Sadly, the decision still leaves the EPA thugs with too much power for discretionary abuse, as Brian Garst notes.

We’ve still got a long way to go to restore basic property rights in this country, and the Sackett’s still have to fight the EPA on the merits of the case as they seek to disprove the claim that their own property is a “wetland,” much less a “navigable water” of which the Act supposedly deals, despite having no water. But at least now they have their Constitutional due process rights recognized, so that they may challenge EPA’s jack-booted thugs in court without first having to rack up millions in fines waiting for EPA to allow them to do so.

But let’s enjoy at least a partial victory. I’m smiling today at the thought of unhappy bureaucrats at the EPA.

Last but not least, I want to acknowledge that government thuggery is not limited to the federal government in Washington.

Gee, do you detect a pattern?

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I posted the other day about the federal government giving $10 million of our tax dollars to a private company for developing an “affordable” light bulb that costs $50.

Now, thanks to the pen of Alexander Hoffman (creator of this gem), we have an excellent cartoon to commemorate this achievement.

Since we’re on this topic, I want to atone for an admission in my previous post (as noted by Seth, Bill, Dan, and Talon’s Point).

If you believe the calculations cited in the article from the post, it’s possible that this light bulb might save money in the long run. I should have noted that there are two possible interpretations of that data.

a) It’s wrong, which is what you’d expect from the crowd that routinely trumpets misleading data on everything from global warming to job creation.

b) It’s right, in which case there’s no need for a $10 million taxpayer handout since consumers will figure out that the bulbs save money.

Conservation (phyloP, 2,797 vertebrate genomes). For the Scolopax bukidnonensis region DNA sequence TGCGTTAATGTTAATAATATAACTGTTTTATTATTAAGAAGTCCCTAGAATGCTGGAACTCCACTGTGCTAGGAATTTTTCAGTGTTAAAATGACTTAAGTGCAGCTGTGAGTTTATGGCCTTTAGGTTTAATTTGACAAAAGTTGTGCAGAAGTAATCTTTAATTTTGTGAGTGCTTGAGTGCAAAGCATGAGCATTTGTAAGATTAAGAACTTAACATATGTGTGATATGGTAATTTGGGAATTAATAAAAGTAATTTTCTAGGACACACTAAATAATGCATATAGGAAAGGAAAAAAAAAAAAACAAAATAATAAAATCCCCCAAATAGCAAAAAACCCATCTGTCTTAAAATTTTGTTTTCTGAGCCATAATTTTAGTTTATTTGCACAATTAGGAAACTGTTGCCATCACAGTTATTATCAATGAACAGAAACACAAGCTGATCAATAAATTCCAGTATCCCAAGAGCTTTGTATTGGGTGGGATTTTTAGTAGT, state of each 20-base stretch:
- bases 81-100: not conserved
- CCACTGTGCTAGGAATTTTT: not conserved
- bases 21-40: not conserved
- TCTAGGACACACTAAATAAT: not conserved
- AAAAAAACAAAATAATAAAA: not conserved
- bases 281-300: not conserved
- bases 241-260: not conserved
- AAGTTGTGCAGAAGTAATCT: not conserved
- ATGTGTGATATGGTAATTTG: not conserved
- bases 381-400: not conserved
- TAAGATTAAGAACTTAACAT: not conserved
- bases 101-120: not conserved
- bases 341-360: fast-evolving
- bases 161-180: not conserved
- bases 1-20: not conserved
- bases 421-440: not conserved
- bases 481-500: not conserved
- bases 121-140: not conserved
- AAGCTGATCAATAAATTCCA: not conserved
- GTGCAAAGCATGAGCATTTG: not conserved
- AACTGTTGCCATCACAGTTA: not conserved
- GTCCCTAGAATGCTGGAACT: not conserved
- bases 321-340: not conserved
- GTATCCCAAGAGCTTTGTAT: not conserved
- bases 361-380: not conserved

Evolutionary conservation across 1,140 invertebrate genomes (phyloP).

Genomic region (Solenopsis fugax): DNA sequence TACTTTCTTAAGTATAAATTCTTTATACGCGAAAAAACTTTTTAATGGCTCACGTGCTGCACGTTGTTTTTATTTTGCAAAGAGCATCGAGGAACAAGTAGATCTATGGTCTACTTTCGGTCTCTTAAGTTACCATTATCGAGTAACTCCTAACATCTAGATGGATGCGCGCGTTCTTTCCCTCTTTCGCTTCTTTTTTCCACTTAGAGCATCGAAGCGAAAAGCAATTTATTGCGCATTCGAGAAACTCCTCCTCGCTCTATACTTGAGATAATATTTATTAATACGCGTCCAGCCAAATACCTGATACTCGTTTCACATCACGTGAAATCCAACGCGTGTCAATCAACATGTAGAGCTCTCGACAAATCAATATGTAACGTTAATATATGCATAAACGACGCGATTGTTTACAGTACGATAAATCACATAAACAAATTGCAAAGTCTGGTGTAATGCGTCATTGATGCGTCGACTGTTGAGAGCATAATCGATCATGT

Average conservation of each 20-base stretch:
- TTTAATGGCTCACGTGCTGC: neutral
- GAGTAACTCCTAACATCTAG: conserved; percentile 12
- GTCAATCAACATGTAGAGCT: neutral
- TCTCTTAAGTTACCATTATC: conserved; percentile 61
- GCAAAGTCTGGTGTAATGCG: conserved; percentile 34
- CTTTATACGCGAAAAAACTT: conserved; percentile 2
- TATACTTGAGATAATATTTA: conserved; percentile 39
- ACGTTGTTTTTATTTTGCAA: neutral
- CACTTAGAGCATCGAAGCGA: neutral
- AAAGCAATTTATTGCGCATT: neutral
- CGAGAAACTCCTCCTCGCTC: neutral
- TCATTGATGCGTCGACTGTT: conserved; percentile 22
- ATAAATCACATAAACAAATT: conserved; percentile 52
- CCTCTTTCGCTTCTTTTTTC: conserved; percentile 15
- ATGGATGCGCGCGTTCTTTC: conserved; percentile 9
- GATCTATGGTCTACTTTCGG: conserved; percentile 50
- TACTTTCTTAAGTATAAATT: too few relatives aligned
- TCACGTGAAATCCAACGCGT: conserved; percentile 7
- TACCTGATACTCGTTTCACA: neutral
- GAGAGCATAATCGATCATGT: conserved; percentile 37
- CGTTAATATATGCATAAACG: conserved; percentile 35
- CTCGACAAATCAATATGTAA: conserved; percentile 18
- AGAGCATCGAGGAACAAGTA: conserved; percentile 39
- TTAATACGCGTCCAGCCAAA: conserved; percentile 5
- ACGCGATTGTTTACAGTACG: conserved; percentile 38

Which is why, in the absence of war, I’ll relentlessly publicize this poster showing that more government is not the answer.

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I’ve written about the government’s war on consumer-friendly light bulbs (and also similar attacks on working toilets and washing machines that actually clean), so I’m generally not surprised by bureaucratic nonsense.

But even I’m shocked the federal government gave an affordability award for a light bulb that costs $50. I’m not making this up. Here’s a blurb from ABC News.

The U.S. government has awarded appliance-maker Philips $10 million for devising an “affordable” alternative to today’s standard 60-watt incandescent bulb. That standard bulb sells for around $1. The Philips alternative sells for $50. Of course, the award-winner is no ordinary bulb. It uses only one-sixth the energy of an incandescent. And it lasts 30,000 hours–about 30 times as long. In fact, if you don’t drop it, it may last 10 years or more. But only the U.S. Government (in this case, the Department of Energy) could view a $50 bulb as cheap.

Isn’t that wonderful? My tax dollars were used to reward a company that produced a light bulb I can’t afford.

Lisa Benson has a very good cartoon about this light bulb, as well as the less-than-shocking news that Obamacare will be more costly than originally forecast.

If you like Lisa’s work, there are some other good examples here and here.

Last but not least, I’m up in New York City for an investment funds conference about the Cayman Islands. Not a bad view from my window, though you need to click on the image to get a good idea of what I woke up to.

Too bad the state and the city are high-tax hell holes.

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Actually, I’m not sure this is humorous. Whether we’re looking at ethanol, Solyndra, or other green-energy scams that promote corruption and undermine the economy, this is not a laughing matter.

After all, we’re the taxpayers and consumers who are pushing this turkey up the hill.

I’m adding Lisa Benson to my list of good cartoonists. Her monopoly cartoon at this link (the second of the two cartoons) is also disturbingly accurate.

And if you like humor about energy policy, check out these three cartoons.

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Apologies to Charlton Heston for butchering his line about the Second Amendment, but I’m increasingly disgusted and irate about the looming light-bulb ban.

For more than a century, incandescent light bulbs have brightened our world.